Warriors return home to birthplace of modern-day dynasty in Cleveland

Warriors return home to birthplace of modern-day dynasty in Cleveland

For all but 10 celebratory days over 21 years, the Warriors spun a web of despair around themselves and their fans. Coaches and players, many disguised as rescuers, came and went, like cans of beer at a tailgate. Defeat was both expected and inevitable.

It changed on June 16, 2015 in Cleveland, at Quicken Loans Arena, the place they will visit Wednesday night. That’s where the Warriors shed the misery that for so long defined them, rinsing away the failures of the past with gallons of champagne and the sweetest sweat in sports.

The Warriors were, at long last, champions, confirming the end of the old Warriors.

They took down LeBron James and the Cavaliers in six games. The Warriors spent the night and the early morning hours reveling in their accomplishment, hugging and dancing and shouting and shattering the Cleveland quiet.

The Warriors have since become accustomed to success. They have gone back to the NBA Finals every year since, always in Cleveland, always against LeBron. They won three championships in a four-year span and are favorites to win another in 2019.

There is talk of a Warriors dynasty. Crazy, eh?

“I remember sitting in this room three years ago,” coach Steve Kerr said last June, after championship No. 3. “It seemed like a dream.

“This feels more like reality. And I hope that doesn't sound arrogant. It's just that's the talent we have, and that's the experience we've gained. But it's a very different feeling. It's still euphoric, but three years ago was I can't believe this happened, and now it's I can definitely believe this happened.”

Yet this transformation happened so fast. Eight years earlier, in 2007, the franchise bar was set so low that winning a first-round playoff series was cause for delirium. The “We Believe” slogan was conceived to convey faith that this was the year the Warriors would interrupt 13 years of ineptitude and dysfunction and actually reach the playoffs for the first time since 1994.

Yes, there was a time when euphoria was being one of 16 teams in the playoffs.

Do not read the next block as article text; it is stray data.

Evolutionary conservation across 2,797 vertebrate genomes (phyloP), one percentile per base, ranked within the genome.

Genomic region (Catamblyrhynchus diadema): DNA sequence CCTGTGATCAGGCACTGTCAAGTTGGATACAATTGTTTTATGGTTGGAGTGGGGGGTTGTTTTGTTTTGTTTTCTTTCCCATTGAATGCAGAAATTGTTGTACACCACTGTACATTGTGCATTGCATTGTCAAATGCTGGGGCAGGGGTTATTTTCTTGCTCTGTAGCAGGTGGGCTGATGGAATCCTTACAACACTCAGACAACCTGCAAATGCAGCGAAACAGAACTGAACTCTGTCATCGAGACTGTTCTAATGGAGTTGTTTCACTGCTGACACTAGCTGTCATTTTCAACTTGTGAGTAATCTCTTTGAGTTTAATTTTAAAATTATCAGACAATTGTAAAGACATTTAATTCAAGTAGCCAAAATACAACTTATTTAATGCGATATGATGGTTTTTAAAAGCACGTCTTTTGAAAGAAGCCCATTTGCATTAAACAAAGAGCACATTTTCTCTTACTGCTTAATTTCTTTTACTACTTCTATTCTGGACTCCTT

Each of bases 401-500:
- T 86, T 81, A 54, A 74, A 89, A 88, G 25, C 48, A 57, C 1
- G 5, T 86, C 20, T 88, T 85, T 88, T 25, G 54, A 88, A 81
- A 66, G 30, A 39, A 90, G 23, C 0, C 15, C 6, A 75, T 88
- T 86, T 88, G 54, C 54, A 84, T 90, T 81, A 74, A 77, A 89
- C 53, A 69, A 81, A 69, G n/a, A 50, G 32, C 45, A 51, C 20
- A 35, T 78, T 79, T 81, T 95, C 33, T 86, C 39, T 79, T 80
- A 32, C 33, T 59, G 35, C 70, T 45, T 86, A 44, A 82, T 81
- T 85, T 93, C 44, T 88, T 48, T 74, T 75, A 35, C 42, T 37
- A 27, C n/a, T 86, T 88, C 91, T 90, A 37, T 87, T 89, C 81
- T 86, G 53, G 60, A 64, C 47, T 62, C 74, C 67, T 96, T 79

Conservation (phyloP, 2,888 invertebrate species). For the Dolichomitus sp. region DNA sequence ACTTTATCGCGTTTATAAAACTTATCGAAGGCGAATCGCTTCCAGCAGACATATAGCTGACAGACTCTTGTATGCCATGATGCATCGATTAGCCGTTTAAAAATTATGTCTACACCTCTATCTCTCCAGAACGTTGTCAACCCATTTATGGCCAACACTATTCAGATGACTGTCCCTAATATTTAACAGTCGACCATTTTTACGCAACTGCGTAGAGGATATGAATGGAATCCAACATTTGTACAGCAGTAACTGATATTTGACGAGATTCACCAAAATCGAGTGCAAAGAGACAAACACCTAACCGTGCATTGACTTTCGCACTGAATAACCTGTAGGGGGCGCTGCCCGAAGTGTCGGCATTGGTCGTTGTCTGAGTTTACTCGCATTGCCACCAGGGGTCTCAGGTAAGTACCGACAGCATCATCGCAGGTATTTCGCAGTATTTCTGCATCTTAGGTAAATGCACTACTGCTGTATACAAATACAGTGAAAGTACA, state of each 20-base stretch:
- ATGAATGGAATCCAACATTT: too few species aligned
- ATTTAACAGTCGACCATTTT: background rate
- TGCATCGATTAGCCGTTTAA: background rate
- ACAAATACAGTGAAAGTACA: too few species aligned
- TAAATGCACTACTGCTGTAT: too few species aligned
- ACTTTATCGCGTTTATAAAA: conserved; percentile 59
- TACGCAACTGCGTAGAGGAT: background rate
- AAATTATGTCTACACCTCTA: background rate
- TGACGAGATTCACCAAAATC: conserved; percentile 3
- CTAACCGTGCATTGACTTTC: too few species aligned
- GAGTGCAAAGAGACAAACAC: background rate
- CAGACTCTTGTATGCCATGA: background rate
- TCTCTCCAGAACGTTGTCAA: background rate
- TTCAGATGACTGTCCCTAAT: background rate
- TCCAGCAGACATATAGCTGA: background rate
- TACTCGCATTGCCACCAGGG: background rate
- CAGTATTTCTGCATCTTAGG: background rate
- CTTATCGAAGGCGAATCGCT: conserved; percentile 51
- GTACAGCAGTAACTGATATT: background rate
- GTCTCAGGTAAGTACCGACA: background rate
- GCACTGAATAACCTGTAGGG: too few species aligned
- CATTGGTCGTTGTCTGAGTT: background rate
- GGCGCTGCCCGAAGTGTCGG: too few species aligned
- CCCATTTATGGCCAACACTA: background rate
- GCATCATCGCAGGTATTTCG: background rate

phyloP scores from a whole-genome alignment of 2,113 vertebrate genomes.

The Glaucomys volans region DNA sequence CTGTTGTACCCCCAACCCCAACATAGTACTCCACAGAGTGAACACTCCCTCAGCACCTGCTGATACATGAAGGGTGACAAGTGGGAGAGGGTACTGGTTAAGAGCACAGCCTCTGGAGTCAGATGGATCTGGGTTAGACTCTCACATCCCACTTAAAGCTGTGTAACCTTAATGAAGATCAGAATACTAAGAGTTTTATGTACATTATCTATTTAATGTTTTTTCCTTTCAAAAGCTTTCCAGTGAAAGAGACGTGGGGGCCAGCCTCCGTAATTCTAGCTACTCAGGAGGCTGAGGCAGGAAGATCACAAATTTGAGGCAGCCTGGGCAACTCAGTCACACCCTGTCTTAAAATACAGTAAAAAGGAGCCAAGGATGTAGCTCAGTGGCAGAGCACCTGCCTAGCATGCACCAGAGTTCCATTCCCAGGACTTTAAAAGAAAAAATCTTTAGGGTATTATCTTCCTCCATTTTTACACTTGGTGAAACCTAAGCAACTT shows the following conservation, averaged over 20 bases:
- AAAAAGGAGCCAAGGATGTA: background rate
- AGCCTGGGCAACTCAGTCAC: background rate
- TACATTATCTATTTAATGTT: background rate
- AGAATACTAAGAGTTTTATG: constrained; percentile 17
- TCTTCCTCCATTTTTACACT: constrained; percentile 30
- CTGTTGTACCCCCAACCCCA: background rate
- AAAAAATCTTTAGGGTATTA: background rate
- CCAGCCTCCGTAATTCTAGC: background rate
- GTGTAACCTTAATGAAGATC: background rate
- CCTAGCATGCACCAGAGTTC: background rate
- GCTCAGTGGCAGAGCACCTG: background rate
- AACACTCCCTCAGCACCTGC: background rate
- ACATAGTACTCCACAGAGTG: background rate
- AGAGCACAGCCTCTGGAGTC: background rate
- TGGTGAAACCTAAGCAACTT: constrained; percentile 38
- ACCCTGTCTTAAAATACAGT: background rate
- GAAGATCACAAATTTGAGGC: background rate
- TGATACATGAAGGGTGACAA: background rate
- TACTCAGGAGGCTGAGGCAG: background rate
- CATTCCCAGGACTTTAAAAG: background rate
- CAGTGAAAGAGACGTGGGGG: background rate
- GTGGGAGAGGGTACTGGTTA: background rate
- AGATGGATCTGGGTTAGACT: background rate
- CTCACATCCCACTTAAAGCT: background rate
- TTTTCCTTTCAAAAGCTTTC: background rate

The “We Believe” Warriors accounted for two of those 10 celebratory days, the one on which they clinched a playoff berth (April 18) and the other on which they upset the No. 1-seed Mavericks to win that first-round series (May 3).

That was as good as it would get – until that June 2015 night Cleveland, which is the birthplace of the New Warriors and a site they will visit Wednesday night.

Only Stephen Curry, drafted in 2009, among the players and coaches could comprehend how far the Warriors had come. They were 60 games below .500 in his first three seasons. They were 52 games over in his sixth.

‘It makes it so much more special to have gone through some down years and injuries and transition from a roster standpoint,” Curry recalled after a 105-97 win in Game 6 gave the Warriors their first title since 1975. “And to be able to sit here six years later from my rookie year and hold this trophy, this is an unbelievable experience.”

Contrast that with Curry last June, after sweeping LeBron the Cavs and celebrating once more in the visitor’s locker room in Cleveland.

“I just know what we've been able to accomplish is really meaningful and something that not many players have been able to experience,” he said at the podium. “So wherever that puts us in the conversation in the history of the NBA or, you know, titles around dynasty and all that type of stuff, I'm a three-time champ.”

[RELATED: Warriors Outsiders Q&A: Kevon Looney’s development; Draymond Green’s timeline]

The Warriors between 1994 and June 2015 had eight other days of deep joy and achievement, the three days on which they clinched a playoff berth and the five days on which they won a playoff series.

They were an NBA afterthought, a team for which nobody longed to play. Curry was displeased upon being drafted by the Warriors. By the time Kerr took the job in 2014, enough had changed that he believed much better days were ahead.

“I remember coming into Oracle as a player year after year, playing against lousy teams and the fans were there every single year,” he said from the podium in 2015.

The fans are still there, and they have much more to cheer. They Warriors won the 2015 playoff series and experienced two more ultimate celebrations, one in Oakland and one more in Cleveland.

So when they walk into the Q on Wednesday to face the LeBron-less Cavs, they can pour one out for the rivalry that was while savoring memories that last forever.